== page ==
Late onset bulimia

James E. Mitchell, Dorothy K Hatsukami, Richard L. Pyle, Elke D Eckert, Elizabeth Soll

Research output: Contribution to journalArticlepeer-review

13 Scopus citations


Two groups of patients with bulimia, one with a late onset of the eating disorder (age 25 or beyond, n = 22) and one with a more typical age of onset for the disorder (age 20 or before, n = 22), were compared. The patients in the late onset group were significantly more likely to indicate current or previous chemical dependency problems and previous suicide attempts, and were significantly more likely to be diagnosed as having a current or lifetime affective disorder when evaluated. They were also more depressed when seen for evaluation. However, they had experienced bulimic symptoms for a shorter period of time prior to seeking treatment. The results suggest that late onset bulimia is likely to be associated with other psychopathology including significant depression and drug abuse.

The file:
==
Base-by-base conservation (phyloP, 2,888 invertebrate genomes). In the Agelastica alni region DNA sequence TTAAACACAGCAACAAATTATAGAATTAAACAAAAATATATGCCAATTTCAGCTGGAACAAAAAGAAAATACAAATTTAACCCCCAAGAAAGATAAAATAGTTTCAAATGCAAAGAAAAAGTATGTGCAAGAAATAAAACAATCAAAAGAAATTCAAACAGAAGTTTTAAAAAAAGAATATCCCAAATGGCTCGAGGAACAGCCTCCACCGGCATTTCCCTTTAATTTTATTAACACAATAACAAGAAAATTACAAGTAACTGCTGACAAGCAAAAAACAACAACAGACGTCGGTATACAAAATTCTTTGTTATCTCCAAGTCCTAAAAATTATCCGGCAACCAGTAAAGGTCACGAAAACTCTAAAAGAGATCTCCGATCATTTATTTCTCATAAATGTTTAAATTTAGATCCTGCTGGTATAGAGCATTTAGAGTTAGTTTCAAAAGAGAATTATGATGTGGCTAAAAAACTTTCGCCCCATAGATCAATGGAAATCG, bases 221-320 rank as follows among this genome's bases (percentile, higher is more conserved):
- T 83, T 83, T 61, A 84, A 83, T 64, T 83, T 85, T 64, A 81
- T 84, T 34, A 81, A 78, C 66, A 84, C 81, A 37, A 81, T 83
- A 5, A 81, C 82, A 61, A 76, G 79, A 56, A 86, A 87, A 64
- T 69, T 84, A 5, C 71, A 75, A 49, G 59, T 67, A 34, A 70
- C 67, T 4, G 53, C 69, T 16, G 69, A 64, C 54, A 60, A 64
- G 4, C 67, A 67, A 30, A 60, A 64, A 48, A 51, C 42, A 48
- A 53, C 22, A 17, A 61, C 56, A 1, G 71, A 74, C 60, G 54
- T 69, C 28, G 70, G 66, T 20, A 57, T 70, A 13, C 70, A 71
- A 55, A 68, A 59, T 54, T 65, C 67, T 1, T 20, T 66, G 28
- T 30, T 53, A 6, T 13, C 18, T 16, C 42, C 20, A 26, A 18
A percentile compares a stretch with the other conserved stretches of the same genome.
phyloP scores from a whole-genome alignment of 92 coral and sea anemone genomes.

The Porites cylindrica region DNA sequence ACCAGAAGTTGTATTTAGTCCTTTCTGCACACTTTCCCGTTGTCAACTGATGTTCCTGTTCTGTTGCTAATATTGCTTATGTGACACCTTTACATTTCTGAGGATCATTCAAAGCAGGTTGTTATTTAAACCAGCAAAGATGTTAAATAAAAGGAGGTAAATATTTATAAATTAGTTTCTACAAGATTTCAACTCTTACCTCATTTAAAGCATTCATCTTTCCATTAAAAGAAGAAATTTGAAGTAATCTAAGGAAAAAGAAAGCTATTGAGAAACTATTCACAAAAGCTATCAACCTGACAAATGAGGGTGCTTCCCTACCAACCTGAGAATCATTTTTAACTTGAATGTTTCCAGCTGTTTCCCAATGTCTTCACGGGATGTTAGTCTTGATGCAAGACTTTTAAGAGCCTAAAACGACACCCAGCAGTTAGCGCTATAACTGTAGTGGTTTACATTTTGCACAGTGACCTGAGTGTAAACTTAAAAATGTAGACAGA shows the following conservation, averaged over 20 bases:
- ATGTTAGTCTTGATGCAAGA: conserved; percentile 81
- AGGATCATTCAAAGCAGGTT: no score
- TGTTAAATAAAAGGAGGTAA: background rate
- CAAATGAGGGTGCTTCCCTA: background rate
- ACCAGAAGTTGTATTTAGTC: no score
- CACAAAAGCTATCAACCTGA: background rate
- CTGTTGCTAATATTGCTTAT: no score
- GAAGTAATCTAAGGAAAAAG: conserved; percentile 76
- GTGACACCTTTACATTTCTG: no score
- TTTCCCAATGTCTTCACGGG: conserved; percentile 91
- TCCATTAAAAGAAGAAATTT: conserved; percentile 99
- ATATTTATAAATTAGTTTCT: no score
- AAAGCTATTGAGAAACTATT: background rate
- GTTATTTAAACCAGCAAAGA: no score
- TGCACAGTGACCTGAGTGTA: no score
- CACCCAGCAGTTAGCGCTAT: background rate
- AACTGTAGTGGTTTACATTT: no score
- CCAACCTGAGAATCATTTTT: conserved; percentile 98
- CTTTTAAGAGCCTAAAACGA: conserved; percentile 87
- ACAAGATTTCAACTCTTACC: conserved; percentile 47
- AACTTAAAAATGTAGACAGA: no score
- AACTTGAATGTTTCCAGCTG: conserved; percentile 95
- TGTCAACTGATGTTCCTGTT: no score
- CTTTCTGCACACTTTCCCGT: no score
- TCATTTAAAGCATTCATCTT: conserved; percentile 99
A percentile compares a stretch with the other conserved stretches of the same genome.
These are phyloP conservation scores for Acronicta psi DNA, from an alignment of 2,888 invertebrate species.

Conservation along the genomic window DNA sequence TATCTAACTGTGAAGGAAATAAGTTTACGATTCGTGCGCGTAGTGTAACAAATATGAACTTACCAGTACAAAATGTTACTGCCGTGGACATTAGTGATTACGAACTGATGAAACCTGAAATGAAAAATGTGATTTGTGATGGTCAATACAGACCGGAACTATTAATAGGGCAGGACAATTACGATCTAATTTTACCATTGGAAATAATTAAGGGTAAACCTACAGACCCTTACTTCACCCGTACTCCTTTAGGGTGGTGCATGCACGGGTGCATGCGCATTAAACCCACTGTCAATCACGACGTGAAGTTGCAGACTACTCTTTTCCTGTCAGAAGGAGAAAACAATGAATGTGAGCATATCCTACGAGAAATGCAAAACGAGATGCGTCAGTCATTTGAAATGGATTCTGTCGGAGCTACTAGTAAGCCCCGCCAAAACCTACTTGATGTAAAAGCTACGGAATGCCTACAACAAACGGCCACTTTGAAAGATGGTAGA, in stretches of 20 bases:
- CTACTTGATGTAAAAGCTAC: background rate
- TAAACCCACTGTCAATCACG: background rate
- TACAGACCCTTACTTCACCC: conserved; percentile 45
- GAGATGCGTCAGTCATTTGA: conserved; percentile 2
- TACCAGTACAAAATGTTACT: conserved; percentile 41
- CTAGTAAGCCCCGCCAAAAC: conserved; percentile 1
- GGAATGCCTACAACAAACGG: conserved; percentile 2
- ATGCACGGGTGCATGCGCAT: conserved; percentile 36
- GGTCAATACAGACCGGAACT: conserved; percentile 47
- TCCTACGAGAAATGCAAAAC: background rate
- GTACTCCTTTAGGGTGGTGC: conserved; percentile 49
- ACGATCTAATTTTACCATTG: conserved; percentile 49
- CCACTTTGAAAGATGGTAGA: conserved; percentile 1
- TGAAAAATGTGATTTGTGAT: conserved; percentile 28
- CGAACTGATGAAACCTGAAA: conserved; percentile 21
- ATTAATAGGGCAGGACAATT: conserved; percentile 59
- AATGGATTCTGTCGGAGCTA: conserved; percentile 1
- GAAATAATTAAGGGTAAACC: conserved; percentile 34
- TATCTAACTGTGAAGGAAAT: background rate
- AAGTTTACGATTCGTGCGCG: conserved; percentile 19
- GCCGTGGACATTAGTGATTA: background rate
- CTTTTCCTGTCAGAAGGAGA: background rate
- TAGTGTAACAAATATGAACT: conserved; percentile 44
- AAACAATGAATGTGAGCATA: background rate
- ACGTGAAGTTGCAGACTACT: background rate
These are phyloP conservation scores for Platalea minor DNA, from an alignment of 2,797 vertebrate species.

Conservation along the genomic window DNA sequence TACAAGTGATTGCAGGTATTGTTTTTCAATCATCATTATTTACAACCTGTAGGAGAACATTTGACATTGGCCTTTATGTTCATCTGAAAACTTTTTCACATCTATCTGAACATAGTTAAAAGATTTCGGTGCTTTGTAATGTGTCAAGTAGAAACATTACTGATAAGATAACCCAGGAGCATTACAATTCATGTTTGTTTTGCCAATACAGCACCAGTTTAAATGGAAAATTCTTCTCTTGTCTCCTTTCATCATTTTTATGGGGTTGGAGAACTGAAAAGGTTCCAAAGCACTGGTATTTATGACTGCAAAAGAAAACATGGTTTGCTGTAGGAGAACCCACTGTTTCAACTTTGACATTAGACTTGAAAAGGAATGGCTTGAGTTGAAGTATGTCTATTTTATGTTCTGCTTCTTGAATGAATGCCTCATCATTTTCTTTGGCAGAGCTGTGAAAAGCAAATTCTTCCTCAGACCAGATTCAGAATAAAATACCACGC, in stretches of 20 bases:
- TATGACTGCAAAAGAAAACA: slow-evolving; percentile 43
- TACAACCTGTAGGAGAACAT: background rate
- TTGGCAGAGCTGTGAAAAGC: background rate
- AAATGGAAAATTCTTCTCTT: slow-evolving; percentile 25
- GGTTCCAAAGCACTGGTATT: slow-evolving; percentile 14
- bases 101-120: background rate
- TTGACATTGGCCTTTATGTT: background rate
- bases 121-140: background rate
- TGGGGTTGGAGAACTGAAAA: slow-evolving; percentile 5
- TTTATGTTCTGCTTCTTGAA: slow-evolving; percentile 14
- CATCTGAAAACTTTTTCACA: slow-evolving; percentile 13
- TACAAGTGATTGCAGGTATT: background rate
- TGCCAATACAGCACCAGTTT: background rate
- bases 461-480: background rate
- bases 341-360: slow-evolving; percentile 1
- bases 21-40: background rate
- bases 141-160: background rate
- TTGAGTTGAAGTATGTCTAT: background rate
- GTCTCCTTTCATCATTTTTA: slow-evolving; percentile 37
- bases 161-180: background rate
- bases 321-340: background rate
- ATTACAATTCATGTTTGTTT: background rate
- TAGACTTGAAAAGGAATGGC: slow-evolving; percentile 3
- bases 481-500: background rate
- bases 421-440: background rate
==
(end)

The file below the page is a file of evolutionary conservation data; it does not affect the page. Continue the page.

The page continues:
Original languageEnglish (US)
Pages (from-to)323-328
Number of pages6
JournalComprehensive Psychiatry
Issue number4
StatePublished - 1987

Bibliographical note

Funding Information:
From the Eating Disorders Program, Department of Psychiatry, University of Minnesota Medical School. Minneapolis. Supported in part by Grant No. 5 ROI-MH40377-02from the National Institutes of Health. Address reprint requests to James E. Mitchell. M.D.. Mayo Memorial Building, Box 393, 420 Delaware St SE, h4inneapolis. MN 55455. @ 1987 by Grune & Stratton, Inc. OOIO-44OX/87/2804~5$03.00/0


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